2013 is the year of the Data Protection Officer
A year and a half ago I lamented the ICO for getting its data protection policies all wrong, so it is only right that when they do something right I give them credit. This month they have just given Sony a fine of £250k for the leaking of bank details during the PSN breach. The Register claimed it was because of their crap security. This would be the biggest fine ever (although it has slightly been beaten by a Brighton NHS trust who lost patient data and the text message spammers who were fined £400k – although that was cut in half due to one of the finees being bankrupt).
As we saw last time though, there is some new EU legislation coming relating to data protection, including given the ICO the power to fine by more than the current limit of £500k. One of the biggest new things to come is the insistence of companies over a certain size having a Data Protection Officer.
It’s interesting though, because this legislation is starting to look like it is too late. This year, 2013, will be the year when companies start thinking about hiring a Data Protection Officer, because at upwards of £250k fines for losing personal details, the ICO is no longer a trivial matter. It now becomes financially imperative from a risk management perspective for you to hire Data Protection Officer.
Let’s look at what this job will look like in more detail.
What does the EU say?
Article 35 introduces a mandatory data protection officer for the public sector, and, in the private sector, for large enterprises or where the core activities of the controller or processor consist of processing operations which require regular and systematic monitoring.
Note that if you are in the public sector or dealing with public sector data then you will need to have a Data Protection Officer. This will be a job role that virtually every company will have to employ in the near future. I’d strongly recommend that you think about doing it now.
Isn’t this a jumped up whistleblower job?
Is it a full time job?
In some cases, I think this will be a full time job. It will depend on what you will be doing with that person (more of that in a minute). However I fully expect that many companies will want to employ someone on a part time basis as part of another role to start with. I think the EU agrees with me as it suggests that the role is given to someone at a ‘Group’ level or that if they have other duties they are comparable.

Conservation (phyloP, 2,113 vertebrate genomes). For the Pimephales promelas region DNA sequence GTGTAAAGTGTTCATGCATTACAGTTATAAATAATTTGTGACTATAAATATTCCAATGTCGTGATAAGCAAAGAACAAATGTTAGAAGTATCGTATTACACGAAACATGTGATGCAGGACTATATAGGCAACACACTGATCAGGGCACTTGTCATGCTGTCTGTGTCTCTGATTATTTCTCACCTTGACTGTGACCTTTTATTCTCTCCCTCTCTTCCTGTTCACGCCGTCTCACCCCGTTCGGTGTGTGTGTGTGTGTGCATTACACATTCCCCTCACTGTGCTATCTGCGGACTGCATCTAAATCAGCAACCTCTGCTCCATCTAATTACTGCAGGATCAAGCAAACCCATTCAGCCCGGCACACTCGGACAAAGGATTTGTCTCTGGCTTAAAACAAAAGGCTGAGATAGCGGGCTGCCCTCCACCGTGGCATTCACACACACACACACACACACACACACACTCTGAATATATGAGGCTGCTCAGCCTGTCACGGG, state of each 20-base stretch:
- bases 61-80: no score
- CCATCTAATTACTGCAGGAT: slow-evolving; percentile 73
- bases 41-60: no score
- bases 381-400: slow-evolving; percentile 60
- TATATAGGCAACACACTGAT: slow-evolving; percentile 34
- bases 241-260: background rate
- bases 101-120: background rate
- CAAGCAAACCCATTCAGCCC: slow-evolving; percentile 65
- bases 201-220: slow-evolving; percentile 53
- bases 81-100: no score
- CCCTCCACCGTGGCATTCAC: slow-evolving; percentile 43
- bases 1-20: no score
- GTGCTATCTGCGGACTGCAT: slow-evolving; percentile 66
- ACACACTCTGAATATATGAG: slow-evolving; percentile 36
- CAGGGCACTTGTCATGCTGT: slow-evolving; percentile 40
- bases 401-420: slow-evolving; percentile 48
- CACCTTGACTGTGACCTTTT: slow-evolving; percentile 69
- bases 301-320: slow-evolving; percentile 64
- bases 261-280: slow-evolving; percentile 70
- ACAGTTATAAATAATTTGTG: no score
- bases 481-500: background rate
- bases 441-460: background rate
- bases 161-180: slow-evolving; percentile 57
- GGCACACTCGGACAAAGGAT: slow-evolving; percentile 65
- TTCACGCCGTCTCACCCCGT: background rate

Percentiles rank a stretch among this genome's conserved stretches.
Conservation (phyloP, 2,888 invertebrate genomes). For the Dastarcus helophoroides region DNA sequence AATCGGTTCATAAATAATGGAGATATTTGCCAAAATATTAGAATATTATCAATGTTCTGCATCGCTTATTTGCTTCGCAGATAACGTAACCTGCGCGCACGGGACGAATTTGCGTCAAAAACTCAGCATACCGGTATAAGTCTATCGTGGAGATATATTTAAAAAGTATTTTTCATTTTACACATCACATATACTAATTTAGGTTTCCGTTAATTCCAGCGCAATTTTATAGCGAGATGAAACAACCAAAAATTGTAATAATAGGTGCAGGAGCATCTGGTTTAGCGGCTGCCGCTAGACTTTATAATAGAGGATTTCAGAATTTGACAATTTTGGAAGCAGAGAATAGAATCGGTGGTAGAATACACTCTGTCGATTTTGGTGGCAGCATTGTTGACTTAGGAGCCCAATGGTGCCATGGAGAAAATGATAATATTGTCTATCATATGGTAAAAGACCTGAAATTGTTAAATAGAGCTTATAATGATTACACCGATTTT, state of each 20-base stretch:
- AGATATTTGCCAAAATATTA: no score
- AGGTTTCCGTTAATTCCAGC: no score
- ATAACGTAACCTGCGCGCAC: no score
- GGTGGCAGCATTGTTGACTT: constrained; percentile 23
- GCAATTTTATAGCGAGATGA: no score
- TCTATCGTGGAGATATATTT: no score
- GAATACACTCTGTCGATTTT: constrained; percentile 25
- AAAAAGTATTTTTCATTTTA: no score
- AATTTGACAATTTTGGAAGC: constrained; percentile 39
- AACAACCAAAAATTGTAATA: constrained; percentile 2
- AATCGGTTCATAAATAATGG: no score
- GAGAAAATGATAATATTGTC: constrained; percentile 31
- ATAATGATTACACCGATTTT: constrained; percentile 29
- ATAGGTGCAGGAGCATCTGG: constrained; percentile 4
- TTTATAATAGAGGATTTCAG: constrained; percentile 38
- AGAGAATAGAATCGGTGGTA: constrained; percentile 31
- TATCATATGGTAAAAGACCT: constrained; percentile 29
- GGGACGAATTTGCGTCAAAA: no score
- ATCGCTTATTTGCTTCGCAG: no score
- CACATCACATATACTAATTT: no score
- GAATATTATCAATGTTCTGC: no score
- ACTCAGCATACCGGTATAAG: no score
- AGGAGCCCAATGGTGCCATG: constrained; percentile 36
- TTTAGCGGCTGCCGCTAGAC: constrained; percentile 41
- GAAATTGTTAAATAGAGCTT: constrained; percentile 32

The controller or the processor shall ensure that any other professional duties of the data protection officer are compatible with the person’s tasks and duties as data protection officer and do not result in a conflict of interests.
What will the job cover?
Getting into the real nitty gritty here. A data protection officer needs to be consulted any time that personal data is going to be processed or used. But this happens hundreds on a daily basis in the world of digital. You, looking at my website now, are having data collected about you – the data protection officer needs to understand this to a deep level and understand how the tools that we have in the background are going to process this information.
With that in mind, a Data Protection Officer must come from a similar background to the sort of place that a Web Analytics person will. They need to have the core understanding of:
- How the technology works that automates the data collection
- How the technology works that processes the data in the background
- Understand how data is stored in systems and how secure that is
- Understand what sort of things Marketing and Product teams will want to do with the data
- Understand what sort of processing of data will need to get those teams in a position to do this
- Understand what someone would see as a violation of their personal data
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